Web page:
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Re: "resolution mechanism"

From: Keith Moore <moore@cs.utk.edu>
Date: Fri, 12 Apr 2002 13:50:37 -0400
Message-Id: <200204121750.g3CHobx00874@astro.cs.utk.edu>
To: Mark Baker <distobj@acm.org>
cc: Keith Moore <moore@cs.utk.edu>, www-talk@w3.org
> > > Can you identify anything that doesn't have at least one possible
> > > representation of its current state?
> > 
> > an email address has no state.
> I misspoke.  It isn't necessary that it have any state in order to form
> a representation.  Identity is sufficient.
> When you click on a mailto: URI, the action that is taken is
> equivalent to GET.  

that's a pretty bizarre interpretation of GET, given that any response 
is going to have to be fabricated by something that cannot possibly 
represent the named resource.

> It could even be implemented as such, using an
> intermediary that returns a form for composing an email.  

not in a general sense. such a form could not, for instance, sign the 
message using the sender's private key, nor could it reference the
sender's address book or the sender's message store to aid in composing
the message.  there's no way to implement this functionality on a web 
server without the sender extending to that server a great deal of trust - 
a level which is almost certainly inappropriate unless the user has 
specifically chosen that server to perform that function on his behalf.

of course you can build a MUA out of a web client and server with forms -
but that doesn't mean that such an MUA can serve as an effective 
interface to any random email address.  any message generated by such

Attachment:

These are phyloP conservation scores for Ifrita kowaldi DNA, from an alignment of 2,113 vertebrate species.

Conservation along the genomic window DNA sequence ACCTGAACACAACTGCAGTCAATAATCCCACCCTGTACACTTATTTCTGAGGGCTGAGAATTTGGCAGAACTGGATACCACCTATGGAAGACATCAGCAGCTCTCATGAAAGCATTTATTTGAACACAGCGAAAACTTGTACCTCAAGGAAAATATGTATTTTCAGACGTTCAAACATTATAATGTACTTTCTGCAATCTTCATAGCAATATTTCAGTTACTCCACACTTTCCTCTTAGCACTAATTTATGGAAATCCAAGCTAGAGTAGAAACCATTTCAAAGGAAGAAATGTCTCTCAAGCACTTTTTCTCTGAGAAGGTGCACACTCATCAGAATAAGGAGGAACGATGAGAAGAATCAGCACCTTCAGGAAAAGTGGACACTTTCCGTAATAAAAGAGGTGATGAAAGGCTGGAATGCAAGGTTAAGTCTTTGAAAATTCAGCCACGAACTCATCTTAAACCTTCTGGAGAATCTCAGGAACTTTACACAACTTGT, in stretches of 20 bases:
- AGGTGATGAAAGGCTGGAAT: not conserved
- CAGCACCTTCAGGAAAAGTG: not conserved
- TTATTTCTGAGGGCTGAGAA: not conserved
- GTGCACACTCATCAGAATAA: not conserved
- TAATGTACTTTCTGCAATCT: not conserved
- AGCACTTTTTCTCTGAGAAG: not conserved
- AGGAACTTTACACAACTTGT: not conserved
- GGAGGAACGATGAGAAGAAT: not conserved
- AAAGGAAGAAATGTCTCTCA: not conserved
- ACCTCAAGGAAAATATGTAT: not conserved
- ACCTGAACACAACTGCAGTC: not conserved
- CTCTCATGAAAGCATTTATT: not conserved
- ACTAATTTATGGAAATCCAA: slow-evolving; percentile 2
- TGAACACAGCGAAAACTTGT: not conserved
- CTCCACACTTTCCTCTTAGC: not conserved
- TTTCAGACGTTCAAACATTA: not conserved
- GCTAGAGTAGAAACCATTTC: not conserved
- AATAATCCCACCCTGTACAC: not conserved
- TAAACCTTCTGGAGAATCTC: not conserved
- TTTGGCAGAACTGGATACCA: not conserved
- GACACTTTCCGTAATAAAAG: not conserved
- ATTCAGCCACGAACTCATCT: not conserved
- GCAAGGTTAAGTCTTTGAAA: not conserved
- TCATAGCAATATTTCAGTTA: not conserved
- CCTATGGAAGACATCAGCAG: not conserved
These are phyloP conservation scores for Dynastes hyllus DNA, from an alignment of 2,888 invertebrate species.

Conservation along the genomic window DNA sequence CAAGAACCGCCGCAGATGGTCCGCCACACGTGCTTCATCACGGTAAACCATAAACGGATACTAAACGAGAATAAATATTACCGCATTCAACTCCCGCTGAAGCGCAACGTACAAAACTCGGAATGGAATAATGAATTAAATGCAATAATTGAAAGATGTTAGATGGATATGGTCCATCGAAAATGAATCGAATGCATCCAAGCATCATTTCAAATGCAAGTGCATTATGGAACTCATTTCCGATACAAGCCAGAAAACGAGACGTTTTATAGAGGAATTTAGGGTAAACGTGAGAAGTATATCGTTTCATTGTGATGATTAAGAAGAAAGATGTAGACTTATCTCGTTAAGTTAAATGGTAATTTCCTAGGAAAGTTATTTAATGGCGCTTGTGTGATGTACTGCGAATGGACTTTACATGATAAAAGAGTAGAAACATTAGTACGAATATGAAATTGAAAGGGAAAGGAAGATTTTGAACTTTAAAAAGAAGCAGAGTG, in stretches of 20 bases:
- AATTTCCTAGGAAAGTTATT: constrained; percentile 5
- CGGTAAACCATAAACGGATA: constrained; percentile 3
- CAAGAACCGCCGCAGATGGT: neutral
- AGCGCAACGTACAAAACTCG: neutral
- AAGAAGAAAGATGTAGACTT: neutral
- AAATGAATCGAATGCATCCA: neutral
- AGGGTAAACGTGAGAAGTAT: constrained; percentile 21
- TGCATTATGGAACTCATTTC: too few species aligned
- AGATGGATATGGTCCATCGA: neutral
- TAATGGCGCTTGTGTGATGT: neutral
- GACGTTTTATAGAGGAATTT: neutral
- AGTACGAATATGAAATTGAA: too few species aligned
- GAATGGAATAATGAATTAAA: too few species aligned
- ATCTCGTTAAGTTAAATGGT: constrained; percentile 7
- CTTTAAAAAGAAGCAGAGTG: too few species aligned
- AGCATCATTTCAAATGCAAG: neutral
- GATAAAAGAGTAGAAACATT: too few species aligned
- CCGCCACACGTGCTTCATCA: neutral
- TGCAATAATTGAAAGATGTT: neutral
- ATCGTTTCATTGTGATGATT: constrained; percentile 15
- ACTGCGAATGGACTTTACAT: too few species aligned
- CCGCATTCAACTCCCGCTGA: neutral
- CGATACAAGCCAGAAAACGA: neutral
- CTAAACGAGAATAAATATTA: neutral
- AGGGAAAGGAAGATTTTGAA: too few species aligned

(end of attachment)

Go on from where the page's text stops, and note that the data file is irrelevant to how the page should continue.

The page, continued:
an MUA would be indistinguishable from a forgery.

> > a host has state, but GET is not a useful operation for a host either.
> Why not?  I could imagine a representation that included information
> such as who the adminstrator was, information about the machine (OS,
> CPU, etc..).

I think of the 'state' of a host as the contents of its memory, disks,
etc.  (after all, a computer is just a FSM with *lots* of state)
you could define GET for such information, but it's not likely to be 
a useful operation.

if you want to say that any resource has metadata and that it's always
meaningful to ask questions about its metadata, I'd come closer to 
agreeing with you.  OTOH this doesn't really correspond to the GET 
operation as it is deployed in practice.

> > an IP address has no state, but it's useful as a resource name.
> What it identifies, an IP stack, could have a representation.

The address doesn't really identify an IP stack.  At best it identifies
a location in the network. zero or more hosts might be connected to that
location, but there's no way for a GET to collect all of that information.
In many cases the network retains no state about the hosts' locations at 
all - only the hosts know if and where they're connected, and they're not 
necessarily reachable using any kind of stable identifier.

Received on Friday, 12 April 2002 13:50:39 UTC

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